With harvest already underway in many parts of the country, the National Corn Growers Association reminds farmers that National Corn Yield Contest entrants must report within two weeks of their final yield check or by Nov. 16, whichever comes first.
The online harvest entry is available to both farmers and seed representatives using the same login process as the initial entry. Login does require submission of the entrant’s NCGA membership number.
To complete, entrants will upload weigh tickets and yield calculations worksheet that details the number of rows harvested and length of each pass. Prior to upload, both documents must be signed by the contest supervisor. A tutorial video is available online.
Two new rules will be implemented in 2018. First, a recheck of 1.2500 acres or more using the same harvest pattern in the rows next to the completed harvest plot is required if the first check yields 300.000 bushels per acre or higher. Secondly, all yields of 325.0000 bushels per acre or higher require the supervisor to contact NCGA to report the first yield as well as the recheck yield.
Two clarifications of note will be implemented in 2018. There will be two testing options for obtaining moisture percentage. Contestants may do so through a state-certified moisture tester at a grain handling facility. In this case supervisor(s) must be present when the grain handler runs the representative sample of corn through the moisture tester. Moisture percentage must be printed or written on the weigh ticket that contains the supervisor(s) signature approval. One moisture reading listed on the certified scale printout is acceptable.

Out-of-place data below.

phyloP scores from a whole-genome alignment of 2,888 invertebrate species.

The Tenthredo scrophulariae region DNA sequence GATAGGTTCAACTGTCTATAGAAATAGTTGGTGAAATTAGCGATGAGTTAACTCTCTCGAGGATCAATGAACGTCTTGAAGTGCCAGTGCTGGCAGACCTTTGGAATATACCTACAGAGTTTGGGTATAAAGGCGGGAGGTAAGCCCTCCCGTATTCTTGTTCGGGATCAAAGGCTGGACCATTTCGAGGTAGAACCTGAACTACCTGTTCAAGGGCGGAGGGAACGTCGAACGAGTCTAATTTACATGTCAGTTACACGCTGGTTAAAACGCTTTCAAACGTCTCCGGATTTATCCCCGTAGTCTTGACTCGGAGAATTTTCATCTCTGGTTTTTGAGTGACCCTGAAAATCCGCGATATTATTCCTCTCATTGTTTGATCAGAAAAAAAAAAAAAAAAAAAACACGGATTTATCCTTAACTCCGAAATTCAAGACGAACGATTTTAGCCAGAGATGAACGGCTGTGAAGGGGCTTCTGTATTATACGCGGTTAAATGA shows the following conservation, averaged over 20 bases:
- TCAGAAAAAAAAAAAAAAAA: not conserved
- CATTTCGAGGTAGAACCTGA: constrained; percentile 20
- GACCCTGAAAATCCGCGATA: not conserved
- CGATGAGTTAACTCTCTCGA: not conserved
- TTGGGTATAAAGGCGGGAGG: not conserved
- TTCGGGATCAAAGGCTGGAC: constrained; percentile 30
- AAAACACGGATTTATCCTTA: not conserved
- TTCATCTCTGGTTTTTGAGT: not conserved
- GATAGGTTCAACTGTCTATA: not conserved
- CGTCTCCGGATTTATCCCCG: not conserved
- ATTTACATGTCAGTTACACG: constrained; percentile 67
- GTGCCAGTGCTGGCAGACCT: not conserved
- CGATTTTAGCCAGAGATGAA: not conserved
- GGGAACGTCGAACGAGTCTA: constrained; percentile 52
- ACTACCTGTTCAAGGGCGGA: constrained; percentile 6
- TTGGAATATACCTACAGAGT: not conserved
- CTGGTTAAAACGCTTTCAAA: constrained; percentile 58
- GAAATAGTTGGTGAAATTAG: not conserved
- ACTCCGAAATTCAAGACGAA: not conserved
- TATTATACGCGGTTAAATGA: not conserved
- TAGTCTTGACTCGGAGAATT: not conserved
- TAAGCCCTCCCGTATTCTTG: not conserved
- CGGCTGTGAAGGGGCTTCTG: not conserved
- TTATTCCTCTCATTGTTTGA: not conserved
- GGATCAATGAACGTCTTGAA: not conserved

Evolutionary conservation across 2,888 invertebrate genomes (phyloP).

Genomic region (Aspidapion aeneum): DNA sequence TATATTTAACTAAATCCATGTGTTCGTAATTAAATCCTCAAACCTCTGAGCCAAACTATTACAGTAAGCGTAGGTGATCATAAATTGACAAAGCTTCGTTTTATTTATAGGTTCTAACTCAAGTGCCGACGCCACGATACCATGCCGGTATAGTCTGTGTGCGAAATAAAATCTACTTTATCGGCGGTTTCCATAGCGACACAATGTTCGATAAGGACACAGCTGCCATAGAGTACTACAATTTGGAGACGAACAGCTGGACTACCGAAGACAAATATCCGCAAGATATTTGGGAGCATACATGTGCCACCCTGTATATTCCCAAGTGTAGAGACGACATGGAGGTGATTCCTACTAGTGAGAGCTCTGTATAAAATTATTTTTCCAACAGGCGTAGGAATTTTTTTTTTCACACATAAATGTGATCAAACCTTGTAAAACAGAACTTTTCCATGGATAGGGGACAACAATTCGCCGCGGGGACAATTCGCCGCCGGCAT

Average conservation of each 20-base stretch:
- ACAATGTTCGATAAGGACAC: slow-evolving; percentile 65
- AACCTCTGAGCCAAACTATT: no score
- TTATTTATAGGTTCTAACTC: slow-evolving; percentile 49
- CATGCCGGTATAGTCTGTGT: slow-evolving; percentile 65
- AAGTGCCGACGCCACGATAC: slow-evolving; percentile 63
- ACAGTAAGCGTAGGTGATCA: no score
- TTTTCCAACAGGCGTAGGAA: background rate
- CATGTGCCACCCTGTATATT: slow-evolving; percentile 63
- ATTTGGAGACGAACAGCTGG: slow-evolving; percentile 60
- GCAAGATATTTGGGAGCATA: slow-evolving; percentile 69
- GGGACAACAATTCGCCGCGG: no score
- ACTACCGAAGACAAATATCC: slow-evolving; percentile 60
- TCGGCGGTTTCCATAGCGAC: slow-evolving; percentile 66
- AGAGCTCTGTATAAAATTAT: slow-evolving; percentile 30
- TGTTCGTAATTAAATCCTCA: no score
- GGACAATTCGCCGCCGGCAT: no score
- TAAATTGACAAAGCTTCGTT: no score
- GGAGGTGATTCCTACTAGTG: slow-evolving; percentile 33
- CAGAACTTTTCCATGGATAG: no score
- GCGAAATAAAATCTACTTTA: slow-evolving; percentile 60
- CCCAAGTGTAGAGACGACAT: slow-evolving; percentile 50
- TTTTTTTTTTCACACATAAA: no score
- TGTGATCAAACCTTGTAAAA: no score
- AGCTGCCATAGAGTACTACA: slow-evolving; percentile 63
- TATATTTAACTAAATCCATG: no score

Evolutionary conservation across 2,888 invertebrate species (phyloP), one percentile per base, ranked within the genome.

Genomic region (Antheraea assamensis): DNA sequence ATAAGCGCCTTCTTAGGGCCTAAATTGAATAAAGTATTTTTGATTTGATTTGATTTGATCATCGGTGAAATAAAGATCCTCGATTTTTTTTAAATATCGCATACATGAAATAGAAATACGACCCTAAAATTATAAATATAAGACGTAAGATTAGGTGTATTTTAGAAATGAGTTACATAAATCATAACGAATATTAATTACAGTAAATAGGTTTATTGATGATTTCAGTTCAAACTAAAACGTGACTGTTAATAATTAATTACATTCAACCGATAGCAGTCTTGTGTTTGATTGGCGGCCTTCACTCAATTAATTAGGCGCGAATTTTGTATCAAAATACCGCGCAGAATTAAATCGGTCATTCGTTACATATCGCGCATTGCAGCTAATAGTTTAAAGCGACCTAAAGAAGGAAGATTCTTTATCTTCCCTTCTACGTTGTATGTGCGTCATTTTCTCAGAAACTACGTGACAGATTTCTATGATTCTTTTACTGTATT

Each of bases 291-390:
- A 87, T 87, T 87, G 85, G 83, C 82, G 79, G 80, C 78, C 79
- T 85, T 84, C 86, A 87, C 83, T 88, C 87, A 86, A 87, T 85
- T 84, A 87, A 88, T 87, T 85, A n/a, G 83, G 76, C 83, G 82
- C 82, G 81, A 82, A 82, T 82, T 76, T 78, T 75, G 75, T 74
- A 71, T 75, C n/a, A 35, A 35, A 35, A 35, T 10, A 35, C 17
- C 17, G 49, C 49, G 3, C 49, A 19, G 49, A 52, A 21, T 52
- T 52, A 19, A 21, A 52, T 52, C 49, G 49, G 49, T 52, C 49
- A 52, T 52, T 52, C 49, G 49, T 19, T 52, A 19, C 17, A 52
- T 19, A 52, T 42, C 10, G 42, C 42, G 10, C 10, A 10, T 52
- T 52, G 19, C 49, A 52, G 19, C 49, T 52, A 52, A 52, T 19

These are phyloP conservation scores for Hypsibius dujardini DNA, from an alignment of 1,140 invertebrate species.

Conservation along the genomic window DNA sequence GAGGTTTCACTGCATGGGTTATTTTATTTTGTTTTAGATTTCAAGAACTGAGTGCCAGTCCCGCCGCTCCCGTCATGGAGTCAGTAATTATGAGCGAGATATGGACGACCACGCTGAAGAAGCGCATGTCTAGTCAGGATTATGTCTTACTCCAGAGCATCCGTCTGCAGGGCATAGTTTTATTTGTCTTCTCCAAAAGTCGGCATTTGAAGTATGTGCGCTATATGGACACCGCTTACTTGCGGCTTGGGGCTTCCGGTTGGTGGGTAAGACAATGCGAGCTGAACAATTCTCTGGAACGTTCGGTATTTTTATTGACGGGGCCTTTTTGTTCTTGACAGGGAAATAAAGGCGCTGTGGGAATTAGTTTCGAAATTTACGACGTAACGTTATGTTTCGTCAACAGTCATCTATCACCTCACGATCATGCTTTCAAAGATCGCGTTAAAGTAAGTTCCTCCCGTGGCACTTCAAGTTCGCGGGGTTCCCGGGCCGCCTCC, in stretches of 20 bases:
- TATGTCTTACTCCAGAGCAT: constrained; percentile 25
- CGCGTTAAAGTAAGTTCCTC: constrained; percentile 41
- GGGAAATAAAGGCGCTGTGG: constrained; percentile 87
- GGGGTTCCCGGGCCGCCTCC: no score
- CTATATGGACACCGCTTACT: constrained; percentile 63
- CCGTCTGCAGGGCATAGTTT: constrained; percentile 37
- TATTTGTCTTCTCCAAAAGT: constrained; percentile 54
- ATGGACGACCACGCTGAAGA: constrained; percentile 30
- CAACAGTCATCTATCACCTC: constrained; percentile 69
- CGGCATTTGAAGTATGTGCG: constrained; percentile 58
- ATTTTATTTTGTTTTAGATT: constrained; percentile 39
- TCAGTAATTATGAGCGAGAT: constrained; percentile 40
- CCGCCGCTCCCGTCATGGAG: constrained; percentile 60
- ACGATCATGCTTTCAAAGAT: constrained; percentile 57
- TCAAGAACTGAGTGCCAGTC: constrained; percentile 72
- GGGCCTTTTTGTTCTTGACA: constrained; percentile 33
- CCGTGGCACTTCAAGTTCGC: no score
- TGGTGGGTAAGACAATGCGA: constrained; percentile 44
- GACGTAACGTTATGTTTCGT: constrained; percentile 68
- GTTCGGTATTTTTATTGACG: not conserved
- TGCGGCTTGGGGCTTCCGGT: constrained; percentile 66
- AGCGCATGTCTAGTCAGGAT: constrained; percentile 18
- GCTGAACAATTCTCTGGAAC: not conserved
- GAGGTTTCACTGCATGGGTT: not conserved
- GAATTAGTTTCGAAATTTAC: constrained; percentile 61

The second testing option is to use a non-certified moisture tester (including portable moisture meter). Portable testers MUST be calibrated. Supervisor(s) must be present when the representative sample of corn is tested. The same sample of corn must be run three times. The average of the three moisture readings will stand as the final moisture percentage. All three readings must be written on the weigh ticket that contains the supervisor(s) signature approval.
Additionally, the rules have been amended to more clearly define the differences between entries in the non-irrigated and irrigated categories.
For access to contest information and a detailed list of the entry and harvest rules, click here.
For half of a century, NCGA’s National Corn Yield Contest has provided corn growers the opportunity to compete with their colleagues to grow the most corn per acre, helping feed and fuel the world. This has given participants not only the recognition they deserved, but the opportunity to learn from their peers.
Winners receive national recognition in publications such as the NCYC Corn Yield Guide, as well as cash trips or other awards from participating sponsoring seed, chemical and crop protection companies. The winners will be honored during Commodity Classic 2019 in Orlando, Florida.
Contact the direct call line at 636-733-5518 or email email@example.com with any questions.
NCGA is taking a series of actions to do our part to help contain the spread of the coronavirus (COVID-19) and the economic fallout it is creating for corn farmers and our customers. Short term, this means instituting policies to protect the health and safety of our stakeholders and the broader communities we serve. Long term, we’re focused on creating solutions to help corn farmers and our customers recover from the financial impacts of this crisis.
CommonGround is a group of farmers connecting with consumers through conversations about science and research and personal stories about food and misinformation surrounding farming. Supported by the NCGA and state corn organizations.
The Soil Health Partnership (SHP) is a farmer-led initiative that fosters transformation in agriculture through improved soil health. Administered by NCGA the partnership has more than 220 working farms enrolled in 16 states. SHP’s mission is to utilize science and data to partner with farmers who are adopting conservation agricultural practices that improve the economic and environmental sustainability of the farm.